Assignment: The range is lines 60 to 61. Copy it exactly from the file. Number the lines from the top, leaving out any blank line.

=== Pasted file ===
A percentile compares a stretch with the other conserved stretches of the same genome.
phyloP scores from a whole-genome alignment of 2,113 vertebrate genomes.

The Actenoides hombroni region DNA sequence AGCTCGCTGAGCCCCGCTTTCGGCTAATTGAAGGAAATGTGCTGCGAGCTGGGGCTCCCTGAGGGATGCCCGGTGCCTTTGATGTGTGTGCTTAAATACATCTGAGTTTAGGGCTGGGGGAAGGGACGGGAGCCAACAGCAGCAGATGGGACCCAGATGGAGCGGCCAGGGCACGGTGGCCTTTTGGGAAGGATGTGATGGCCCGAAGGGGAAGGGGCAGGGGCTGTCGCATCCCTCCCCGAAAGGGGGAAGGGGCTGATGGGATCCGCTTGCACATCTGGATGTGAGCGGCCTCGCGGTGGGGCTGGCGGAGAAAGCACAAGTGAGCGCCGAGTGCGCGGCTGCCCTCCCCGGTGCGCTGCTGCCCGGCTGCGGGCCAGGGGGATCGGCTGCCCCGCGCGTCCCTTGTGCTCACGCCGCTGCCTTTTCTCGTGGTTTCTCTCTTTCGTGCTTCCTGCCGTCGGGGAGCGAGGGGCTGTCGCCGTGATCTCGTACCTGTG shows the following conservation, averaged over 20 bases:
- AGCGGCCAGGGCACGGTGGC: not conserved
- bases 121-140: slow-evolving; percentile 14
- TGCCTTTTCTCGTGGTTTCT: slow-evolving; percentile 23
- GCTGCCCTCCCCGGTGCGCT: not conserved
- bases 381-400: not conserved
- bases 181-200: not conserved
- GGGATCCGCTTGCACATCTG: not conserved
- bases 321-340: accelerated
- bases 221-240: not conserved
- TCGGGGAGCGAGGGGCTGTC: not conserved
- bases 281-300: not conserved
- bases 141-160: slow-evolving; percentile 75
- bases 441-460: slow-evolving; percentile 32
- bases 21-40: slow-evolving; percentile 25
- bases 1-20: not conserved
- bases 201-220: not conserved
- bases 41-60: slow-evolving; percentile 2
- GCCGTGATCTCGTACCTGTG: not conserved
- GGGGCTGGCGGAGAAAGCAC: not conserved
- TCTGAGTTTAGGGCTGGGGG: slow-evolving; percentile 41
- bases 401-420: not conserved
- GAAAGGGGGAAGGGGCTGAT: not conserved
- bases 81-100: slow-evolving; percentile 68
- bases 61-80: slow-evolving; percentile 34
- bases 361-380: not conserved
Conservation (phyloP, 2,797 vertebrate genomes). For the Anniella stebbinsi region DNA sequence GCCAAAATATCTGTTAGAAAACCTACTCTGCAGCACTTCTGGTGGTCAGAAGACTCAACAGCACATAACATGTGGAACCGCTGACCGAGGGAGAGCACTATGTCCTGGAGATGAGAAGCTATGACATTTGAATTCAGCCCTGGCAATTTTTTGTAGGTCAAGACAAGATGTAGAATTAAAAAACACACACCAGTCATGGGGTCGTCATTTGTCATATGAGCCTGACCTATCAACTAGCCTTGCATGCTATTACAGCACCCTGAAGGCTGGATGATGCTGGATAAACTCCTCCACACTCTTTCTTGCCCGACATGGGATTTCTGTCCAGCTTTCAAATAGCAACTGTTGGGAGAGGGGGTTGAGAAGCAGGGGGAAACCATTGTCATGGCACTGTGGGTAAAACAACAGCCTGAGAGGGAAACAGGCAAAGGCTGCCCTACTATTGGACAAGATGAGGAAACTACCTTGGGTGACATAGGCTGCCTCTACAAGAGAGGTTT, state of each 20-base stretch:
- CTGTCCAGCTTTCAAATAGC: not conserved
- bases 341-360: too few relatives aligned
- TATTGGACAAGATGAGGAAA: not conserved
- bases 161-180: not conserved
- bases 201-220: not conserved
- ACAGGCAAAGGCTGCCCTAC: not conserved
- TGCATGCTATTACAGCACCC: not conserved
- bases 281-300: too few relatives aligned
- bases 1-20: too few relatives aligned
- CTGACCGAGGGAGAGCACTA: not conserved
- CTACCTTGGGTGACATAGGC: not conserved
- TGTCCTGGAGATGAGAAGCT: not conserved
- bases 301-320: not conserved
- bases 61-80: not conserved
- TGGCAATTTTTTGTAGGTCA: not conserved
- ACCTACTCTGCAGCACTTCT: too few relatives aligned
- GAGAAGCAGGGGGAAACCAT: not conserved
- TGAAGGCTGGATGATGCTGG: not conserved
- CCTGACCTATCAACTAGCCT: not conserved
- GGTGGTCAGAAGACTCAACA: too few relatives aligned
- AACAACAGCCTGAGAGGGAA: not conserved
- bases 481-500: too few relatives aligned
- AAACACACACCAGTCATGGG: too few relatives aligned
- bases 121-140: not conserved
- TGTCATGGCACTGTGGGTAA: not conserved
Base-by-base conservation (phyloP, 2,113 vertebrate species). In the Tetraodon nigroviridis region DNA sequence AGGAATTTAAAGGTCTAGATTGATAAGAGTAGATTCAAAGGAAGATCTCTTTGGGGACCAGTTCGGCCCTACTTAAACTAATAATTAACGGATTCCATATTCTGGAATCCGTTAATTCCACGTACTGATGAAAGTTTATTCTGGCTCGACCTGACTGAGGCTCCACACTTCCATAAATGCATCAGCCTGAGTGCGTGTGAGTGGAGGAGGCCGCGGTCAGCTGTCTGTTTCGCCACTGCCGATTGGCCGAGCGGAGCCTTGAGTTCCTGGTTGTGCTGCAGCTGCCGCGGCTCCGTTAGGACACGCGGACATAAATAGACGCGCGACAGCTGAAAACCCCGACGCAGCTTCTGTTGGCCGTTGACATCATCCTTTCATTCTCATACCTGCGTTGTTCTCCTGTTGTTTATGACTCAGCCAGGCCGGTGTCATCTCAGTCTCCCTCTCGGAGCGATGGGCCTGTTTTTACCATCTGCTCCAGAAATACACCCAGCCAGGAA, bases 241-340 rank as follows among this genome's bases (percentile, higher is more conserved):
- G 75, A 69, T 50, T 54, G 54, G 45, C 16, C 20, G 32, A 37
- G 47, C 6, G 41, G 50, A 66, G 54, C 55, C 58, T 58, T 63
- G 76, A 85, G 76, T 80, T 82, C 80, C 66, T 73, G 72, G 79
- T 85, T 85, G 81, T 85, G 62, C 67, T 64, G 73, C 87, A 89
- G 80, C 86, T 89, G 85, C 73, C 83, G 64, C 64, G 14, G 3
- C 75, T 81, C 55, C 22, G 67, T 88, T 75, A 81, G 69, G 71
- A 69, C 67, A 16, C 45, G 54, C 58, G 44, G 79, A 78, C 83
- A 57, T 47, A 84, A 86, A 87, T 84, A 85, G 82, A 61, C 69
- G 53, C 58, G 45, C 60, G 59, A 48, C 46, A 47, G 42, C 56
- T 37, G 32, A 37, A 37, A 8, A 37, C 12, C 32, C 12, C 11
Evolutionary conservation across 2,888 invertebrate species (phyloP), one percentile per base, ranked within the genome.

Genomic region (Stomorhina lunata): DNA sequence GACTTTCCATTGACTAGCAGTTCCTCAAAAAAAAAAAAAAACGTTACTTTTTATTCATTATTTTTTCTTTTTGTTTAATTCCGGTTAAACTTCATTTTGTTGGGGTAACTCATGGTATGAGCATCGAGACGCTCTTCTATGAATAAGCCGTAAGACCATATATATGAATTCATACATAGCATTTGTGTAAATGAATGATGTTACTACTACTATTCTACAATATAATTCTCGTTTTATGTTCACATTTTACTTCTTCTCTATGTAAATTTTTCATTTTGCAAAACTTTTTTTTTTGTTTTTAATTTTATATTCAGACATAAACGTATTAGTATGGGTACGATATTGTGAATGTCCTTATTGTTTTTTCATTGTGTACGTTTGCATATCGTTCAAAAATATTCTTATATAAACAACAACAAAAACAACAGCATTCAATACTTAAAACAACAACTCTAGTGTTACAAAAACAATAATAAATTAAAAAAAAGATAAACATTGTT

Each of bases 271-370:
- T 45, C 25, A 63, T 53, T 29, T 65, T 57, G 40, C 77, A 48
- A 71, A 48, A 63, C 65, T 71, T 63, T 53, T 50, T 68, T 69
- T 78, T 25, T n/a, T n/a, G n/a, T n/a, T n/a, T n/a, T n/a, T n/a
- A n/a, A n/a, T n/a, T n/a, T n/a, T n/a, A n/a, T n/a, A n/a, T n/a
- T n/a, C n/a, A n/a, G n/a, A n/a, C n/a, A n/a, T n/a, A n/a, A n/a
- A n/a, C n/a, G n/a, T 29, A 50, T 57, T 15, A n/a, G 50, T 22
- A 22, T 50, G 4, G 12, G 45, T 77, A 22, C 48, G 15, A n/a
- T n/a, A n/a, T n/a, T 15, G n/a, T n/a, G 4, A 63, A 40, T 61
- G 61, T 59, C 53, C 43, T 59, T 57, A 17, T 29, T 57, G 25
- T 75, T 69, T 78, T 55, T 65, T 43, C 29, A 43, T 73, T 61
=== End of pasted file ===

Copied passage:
- G 80, C 86, T 89, G 85, C 73, C 83, G 64, C 64, G 14, G 3
- C 75, T 81, C 55, C 22, G 67, T 88, T 75, A 81, G 69, G 71